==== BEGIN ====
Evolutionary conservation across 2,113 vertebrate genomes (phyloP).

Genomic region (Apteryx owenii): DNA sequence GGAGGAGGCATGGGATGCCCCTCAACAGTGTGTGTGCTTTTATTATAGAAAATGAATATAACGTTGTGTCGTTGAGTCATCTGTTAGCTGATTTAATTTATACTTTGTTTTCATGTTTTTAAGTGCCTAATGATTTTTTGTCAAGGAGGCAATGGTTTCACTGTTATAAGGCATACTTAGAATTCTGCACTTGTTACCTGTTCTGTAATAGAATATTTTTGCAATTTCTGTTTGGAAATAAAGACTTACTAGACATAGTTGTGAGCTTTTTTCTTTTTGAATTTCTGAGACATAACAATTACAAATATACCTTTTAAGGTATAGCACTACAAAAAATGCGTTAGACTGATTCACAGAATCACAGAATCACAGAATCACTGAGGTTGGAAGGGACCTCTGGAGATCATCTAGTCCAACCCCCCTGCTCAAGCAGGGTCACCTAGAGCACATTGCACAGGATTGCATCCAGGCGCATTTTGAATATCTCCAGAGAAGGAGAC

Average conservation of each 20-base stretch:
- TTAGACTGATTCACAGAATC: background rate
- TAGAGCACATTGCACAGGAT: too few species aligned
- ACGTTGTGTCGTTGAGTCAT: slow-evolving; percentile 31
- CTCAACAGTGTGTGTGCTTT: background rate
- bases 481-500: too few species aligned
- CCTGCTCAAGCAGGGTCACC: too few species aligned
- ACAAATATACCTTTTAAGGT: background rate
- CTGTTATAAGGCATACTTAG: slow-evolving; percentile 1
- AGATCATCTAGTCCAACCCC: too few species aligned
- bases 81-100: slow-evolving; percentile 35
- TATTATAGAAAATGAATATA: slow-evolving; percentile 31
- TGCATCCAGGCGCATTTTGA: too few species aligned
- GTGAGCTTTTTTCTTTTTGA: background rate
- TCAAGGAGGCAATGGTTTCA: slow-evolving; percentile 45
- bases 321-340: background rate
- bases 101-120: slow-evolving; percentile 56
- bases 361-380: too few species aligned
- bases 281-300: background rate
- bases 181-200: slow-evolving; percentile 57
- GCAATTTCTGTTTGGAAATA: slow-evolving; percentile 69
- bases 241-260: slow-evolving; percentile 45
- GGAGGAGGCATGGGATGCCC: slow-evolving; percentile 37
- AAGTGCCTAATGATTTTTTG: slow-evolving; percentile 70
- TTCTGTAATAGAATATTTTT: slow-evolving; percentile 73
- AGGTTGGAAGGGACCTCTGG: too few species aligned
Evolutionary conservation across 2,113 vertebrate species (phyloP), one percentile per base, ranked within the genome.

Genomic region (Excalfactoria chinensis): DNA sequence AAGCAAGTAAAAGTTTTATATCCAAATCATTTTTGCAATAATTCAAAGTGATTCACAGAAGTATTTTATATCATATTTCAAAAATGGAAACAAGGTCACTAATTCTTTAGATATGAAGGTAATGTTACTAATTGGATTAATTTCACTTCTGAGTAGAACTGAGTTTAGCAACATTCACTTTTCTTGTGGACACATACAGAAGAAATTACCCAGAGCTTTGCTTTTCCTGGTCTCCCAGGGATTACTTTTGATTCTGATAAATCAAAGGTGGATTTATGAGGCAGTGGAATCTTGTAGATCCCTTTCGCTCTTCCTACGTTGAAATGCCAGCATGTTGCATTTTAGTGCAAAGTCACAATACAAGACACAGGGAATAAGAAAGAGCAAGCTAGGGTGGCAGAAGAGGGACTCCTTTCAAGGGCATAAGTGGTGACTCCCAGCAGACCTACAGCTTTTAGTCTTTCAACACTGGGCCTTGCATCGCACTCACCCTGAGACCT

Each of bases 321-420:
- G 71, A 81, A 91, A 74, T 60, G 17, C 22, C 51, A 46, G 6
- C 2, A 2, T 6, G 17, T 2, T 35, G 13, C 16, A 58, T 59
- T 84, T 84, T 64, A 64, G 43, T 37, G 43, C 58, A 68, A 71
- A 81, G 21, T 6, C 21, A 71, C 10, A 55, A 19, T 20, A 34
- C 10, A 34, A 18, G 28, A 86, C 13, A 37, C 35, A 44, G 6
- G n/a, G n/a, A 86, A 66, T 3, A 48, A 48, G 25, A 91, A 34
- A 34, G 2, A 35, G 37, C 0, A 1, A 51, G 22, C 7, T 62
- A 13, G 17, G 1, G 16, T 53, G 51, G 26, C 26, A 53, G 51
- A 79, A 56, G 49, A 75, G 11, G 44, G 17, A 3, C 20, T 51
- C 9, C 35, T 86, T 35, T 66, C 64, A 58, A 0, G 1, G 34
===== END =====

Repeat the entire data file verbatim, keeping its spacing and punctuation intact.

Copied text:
Evolutionary conservation across 2,113 vertebrate genomes (phyloP).

Genomic region (Apteryx owenii): DNA sequence GGAGGAGGCATGGGATGCCCCTCAACAGTGTGTGTGCTTTTATTATAGAAAATGAATATAACGTTGTGTCGTTGAGTCATCTGTTAGCTGATTTAATTTATACTTTGTTTTCATGTTTTTAAGTGCCTAATGATTTTTTGTCAAGGAGGCAATGGTTTCACTGTTATAAGGCATACTTAGAATTCTGCACTTGTTACCTGTTCTGTAATAGAATATTTTTGCAATTTCTGTTTGGAAATAAAGACTTACTAGACATAGTTGTGAGCTTTTTTCTTTTTGAATTTCTGAGACATAACAATTACAAATATACCTTTTAAGGTATAGCACTACAAAAAATGCGTTAGACTGATTCACAGAATCACAGAATCACAGAATCACTGAGGTTGGAAGGGACCTCTGGAGATCATCTAGTCCAACCCCCCTGCTCAAGCAGGGTCACCTAGAGCACATTGCACAGGATTGCATCCAGGCGCATTTTGAATATCTCCAGAGAAGGAGAC

Average conservation of each 20-base stretch:
- TTAGACTGATTCACAGAATC: background rate
- TAGAGCACATTGCACAGGAT: too few species aligned
- ACGTTGTGTCGTTGAGTCAT: slow-evolving; percentile 31
- CTCAACAGTGTGTGTGCTTT: background rate
- bases 481-500: too few species aligned
- CCTGCTCAAGCAGGGTCACC: too few species aligned
- ACAAATATACCTTTTAAGGT: background rate
- CTGTTATAAGGCATACTTAG: slow-evolving; percentile 1
- AGATCATCTAGTCCAACCCC: too few species aligned
- bases 81-100: slow-evolving; percentile 35
- TATTATAGAAAATGAATATA: slow-evolving; percentile 31
- TGCATCCAGGCGCATTTTGA: too few species aligned
- GTGAGCTTTTTTCTTTTTGA: background rate
- TCAAGGAGGCAATGGTTTCA: slow-evolving; percentile 45
- bases 321-340: background rate
- bases 101-120: slow-evolving; percentile 56
- bases 361-380: too few species aligned
- bases 281-300: background rate
- bases 181-200: slow-evolving; percentile 57
- GCAATTTCTGTTTGGAAATA: slow-evolving; percentile 69
- bases 241-260: slow-evolving; percentile 45
- GGAGGAGGCATGGGATGCCC: slow-evolving; percentile 37
- AAGTGCCTAATGATTTTTTG: slow-evolving; percentile 70
- TTCTGTAATAGAATATTTTT: slow-evolving; percentile 73
- AGGTTGGAAGGGACCTCTGG: too few species aligned
Evolutionary conservation across 2,113 vertebrate species (phyloP), one percentile per base, ranked within the genome.

Genomic region (Excalfactoria chinensis): DNA sequence AAGCAAGTAAAAGTTTTATATCCAAATCATTTTTGCAATAATTCAAAGTGATTCACAGAAGTATTTTATATCATATTTCAAAAATGGAAACAAGGTCACTAATTCTTTAGATATGAAGGTAATGTTACTAATTGGATTAATTTCACTTCTGAGTAGAACTGAGTTTAGCAACATTCACTTTTCTTGTGGACACATACAGAAGAAATTACCCAGAGCTTTGCTTTTCCTGGTCTCCCAGGGATTACTTTTGATTCTGATAAATCAAAGGTGGATTTATGAGGCAGTGGAATCTTGTAGATCCCTTTCGCTCTTCCTACGTTGAAATGCCAGCATGTTGCATTTTAGTGCAAAGTCACAATACAAGACACAGGGAATAAGAAAGAGCAAGCTAGGGTGGCAGAAGAGGGACTCCTTTCAAGGGCATAAGTGGTGACTCCCAGCAGACCTACAGCTTTTAGTCTTTCAACACTGGGCCTTGCATCGCACTCACCCTGAGACCT

Each of bases 321-420:
- G 71, A 81, A 91, A 74, T 60, G 17, C 22, C 51, A 46, G 6
- C 2, A 2, T 6, G 17, T 2, T 35, G 13, C 16, A 58, T 59
- T 84, T 84, T 64, A 64, G 43, T 37, G 43, C 58, A 68, A 71
- A 81, G 21, T 6, C 21, A 71, C 10, A 55, A 19, T 20, A 34
- C 10, A 34, A 18, G 28, A 86, C 13, A 37, C 35, A 44, G 6
- G n/a, G n/a, A 86, A 66, T 3, A 48, A 48, G 25, A 91, A 34
- A 34, G 2, A 35, G 37, C 0, A 1, A 51, G 22, C 7, T 62
- A 13, G 17, G 1, G 16, T 53, G 51, G 26, C 26, A 53, G 51
- A 79, A 56, G 49, A 75, G 11, G 44, G 17, A 3, C 20, T 51
- C 9, C 35, T 86, T 35, T 66, C 64, A 58, A 0, G 1, G 34